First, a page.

• It might take a while to figure out.
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Write (by Stylus Labs): Best Handwriting App

Notebook page in Write app with the handwriting

The Write app by Stylus Labs is for just that: writing; more specifically, handwriting. The app doesn’t turn your scrawls into typed text; it leaves it be. The app includes a handful of pen options, and you can create a custom one, choosing the color, stroke width, and pressure sensitivity. Write includes some tools you'd find in a word processor, so you can insert, delete, and move text blocks, and create folders.

If you make a mistake, Write has an undo/redo dial you can slide back and forth to make adjustments rather than tapping buttons. Finally, you can also add bookmarks to your text so you can easily find important passages and add handwritten links for navigation, such as return to the top, or go to the features section.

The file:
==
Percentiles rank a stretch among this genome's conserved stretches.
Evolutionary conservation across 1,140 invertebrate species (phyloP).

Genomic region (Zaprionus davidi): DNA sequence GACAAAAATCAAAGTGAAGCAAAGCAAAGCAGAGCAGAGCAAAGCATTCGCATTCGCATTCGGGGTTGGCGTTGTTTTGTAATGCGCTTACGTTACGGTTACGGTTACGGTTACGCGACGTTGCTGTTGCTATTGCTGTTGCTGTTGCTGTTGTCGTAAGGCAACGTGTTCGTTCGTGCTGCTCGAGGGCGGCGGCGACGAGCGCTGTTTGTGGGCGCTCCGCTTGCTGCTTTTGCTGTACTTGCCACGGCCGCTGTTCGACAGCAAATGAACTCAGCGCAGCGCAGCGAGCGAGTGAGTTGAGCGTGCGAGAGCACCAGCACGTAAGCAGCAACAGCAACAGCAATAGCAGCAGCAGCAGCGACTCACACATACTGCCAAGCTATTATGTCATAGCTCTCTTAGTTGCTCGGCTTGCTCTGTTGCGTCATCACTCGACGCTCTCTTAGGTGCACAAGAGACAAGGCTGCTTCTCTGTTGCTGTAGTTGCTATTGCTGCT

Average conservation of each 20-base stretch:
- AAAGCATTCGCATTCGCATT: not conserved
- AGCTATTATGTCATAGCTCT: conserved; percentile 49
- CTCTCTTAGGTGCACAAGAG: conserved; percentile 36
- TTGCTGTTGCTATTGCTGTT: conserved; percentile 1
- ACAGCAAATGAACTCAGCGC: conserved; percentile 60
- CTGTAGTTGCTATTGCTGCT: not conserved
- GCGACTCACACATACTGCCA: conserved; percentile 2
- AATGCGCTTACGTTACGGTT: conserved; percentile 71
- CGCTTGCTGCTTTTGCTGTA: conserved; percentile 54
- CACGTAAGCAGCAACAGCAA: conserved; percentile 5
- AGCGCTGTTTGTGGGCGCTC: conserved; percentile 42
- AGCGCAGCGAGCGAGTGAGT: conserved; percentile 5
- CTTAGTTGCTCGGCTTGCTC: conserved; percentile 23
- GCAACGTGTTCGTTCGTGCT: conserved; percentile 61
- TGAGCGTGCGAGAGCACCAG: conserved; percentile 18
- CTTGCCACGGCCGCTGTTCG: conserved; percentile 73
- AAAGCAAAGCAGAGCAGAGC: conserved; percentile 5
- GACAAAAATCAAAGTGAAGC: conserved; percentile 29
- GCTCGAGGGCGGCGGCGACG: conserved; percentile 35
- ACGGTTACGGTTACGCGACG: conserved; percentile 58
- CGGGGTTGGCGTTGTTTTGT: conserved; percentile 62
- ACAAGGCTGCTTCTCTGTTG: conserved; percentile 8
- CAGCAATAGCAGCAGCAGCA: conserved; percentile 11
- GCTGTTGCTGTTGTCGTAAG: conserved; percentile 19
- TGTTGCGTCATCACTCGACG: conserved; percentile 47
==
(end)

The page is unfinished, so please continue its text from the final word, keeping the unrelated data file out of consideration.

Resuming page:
What We Like:

  • Can edit your handwriting like written text.
  • Excellent undo/redo tool.

What We Don't Like:

  • Can't add typed text.
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Google Keep: Best For Notes and Reminders

Note in Google Keep with handwriting module at the bottom and text above.

Google Keep, Google's notetaking and task management app, is perfect for stylus users. It lets you quickly jot down notes or set up a reminder with a few taps; the app quickly and accurately translates your handwriting to text. You can also set default times for morning, afternoon, and evening for faster scheduling, and add a place to a reminder, if applicable.